Typically, hair loss is associated with aging. Around 85 percent of men see significant thinning or balding by the time they reach 50-years-old. But thinning and shedding are not conditions limited to parents, retirees and seniors. Millennials are detecting hair loss and seeking treatment more often, even though early onset hair loss is traditionally viewed as rare.
One possible link between Millennials and hair loss is stress. Telogen effluvium (TE), or stress-induced hair loss, affects individuals of all ages. However, Millennials may be at a higher risk given their unusually high stress levels.
Some hair loss is unavoidable. In fact, humans lose anywhere between 50 and 100 strands per day. And while genetic or autoimmune conditions affect the hair growth cycle, instigating noticeable balding and thinning, irresponsible actions can also damage sensitive hair follicles and lead to hair loss. Consider (and cease) the following three habits that can thin your hair:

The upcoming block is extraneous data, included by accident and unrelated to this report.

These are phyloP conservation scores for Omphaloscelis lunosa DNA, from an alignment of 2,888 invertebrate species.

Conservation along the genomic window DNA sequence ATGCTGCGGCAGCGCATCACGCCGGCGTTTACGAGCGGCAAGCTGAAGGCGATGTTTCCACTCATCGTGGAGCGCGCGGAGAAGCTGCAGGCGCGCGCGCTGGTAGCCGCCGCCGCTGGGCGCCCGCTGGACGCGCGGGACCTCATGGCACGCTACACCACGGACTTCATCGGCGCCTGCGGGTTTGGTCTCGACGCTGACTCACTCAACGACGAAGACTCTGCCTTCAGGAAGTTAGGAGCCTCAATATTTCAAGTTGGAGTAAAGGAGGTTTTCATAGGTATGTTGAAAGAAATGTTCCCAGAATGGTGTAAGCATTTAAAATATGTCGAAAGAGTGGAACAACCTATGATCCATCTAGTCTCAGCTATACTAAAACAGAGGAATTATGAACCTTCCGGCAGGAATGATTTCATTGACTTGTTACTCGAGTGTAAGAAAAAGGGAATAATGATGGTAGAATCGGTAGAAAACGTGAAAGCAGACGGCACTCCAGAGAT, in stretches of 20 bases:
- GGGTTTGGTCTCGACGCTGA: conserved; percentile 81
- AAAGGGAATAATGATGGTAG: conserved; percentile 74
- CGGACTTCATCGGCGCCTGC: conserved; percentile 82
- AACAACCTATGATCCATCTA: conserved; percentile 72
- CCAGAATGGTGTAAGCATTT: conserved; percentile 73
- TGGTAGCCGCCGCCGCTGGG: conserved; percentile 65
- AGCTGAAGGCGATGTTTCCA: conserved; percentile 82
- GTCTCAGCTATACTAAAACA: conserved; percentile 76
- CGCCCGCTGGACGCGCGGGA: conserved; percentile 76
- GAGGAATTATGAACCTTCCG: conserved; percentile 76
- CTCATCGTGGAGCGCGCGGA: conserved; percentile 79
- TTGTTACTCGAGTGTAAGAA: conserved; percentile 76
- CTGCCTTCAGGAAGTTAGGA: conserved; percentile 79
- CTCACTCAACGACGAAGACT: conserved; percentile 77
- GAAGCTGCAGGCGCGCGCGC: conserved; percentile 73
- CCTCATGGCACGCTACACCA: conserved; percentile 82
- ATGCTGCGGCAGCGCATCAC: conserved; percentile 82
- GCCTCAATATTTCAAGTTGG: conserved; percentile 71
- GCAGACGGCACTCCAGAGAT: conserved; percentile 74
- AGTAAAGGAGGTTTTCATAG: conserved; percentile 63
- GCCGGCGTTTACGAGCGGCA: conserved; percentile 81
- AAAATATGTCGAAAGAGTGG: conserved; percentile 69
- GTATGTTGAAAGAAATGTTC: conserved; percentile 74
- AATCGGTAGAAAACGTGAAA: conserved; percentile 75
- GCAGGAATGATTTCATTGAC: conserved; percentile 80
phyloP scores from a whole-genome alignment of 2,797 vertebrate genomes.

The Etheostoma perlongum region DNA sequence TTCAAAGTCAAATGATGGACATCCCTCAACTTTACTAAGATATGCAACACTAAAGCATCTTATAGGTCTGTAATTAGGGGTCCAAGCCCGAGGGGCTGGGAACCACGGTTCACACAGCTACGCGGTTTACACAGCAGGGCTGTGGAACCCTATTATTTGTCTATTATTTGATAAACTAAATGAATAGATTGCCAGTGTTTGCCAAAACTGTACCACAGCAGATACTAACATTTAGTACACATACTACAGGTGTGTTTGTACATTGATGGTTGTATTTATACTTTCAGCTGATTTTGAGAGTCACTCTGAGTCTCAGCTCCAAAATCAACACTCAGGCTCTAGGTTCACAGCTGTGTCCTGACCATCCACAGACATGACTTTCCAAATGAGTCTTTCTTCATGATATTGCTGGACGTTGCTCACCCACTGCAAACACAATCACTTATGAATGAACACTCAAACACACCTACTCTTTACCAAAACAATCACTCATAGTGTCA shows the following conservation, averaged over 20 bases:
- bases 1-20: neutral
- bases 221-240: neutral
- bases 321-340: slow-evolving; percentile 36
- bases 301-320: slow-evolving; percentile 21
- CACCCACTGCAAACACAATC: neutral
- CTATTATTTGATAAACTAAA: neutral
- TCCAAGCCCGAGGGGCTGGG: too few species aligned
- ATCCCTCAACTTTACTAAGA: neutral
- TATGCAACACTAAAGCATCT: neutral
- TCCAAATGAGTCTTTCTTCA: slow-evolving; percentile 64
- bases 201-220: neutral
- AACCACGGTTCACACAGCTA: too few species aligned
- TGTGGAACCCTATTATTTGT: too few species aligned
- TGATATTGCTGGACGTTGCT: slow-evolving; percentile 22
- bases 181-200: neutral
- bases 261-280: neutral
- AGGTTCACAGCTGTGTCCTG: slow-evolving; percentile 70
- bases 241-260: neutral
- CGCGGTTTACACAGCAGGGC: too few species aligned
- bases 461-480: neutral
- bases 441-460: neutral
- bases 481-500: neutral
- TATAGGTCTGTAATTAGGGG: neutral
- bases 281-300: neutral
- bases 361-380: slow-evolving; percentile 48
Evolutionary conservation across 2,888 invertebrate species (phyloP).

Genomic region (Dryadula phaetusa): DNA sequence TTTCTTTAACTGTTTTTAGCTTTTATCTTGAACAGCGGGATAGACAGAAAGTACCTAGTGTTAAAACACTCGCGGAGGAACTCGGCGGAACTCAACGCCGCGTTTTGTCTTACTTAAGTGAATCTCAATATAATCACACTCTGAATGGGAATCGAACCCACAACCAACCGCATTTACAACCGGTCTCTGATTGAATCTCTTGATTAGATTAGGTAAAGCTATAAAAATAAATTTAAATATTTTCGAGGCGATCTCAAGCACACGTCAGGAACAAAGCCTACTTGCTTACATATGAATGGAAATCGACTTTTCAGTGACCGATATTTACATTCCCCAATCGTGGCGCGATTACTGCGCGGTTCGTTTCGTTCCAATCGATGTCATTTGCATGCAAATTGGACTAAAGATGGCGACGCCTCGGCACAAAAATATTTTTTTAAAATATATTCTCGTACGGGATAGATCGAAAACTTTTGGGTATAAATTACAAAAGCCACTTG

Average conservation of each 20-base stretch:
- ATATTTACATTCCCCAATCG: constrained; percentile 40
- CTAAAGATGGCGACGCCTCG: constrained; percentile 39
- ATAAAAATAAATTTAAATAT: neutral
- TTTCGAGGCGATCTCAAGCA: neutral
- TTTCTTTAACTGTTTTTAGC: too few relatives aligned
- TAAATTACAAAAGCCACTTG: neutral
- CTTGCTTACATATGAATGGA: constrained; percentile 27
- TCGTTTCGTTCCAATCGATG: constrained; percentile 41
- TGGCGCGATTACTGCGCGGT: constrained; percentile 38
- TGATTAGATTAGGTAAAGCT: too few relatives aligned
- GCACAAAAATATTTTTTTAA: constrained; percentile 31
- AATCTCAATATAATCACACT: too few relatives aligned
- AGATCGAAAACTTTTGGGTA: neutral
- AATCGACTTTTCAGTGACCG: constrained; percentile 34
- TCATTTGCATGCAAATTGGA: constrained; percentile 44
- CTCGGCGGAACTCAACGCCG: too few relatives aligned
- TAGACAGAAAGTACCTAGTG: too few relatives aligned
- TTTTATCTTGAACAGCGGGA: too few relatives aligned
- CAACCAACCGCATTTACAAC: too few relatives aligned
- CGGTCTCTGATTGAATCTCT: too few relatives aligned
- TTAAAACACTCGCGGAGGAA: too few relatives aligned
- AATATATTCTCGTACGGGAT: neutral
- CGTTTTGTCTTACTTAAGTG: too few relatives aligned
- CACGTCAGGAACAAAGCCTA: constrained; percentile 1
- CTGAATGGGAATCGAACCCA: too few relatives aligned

Hair loss isn’t just about physical appearance. Balding, shedding or thinning hair has the potential to compromise one’s self-image, leading to depression and social anxiety down the road. Moreover, hair loss is fairly common. About 50 percent of men experience hair loss before the age of 30, and women’s hair loss affects 30 million females in the U.S. alone. Thankfully, both men and women have options in fighting their hair loss to minimize related emotional issues.
A new study has scientists contemplating a fascinating discovery: Confusion among stem cells may cause hair follicle miniaturization, leading to hair loss as adults age.
Stem cells are building blocks of life within a living organism. These unique structures have the ability to create an indefinite number of additional cells, each of which can be uniquely differentiated.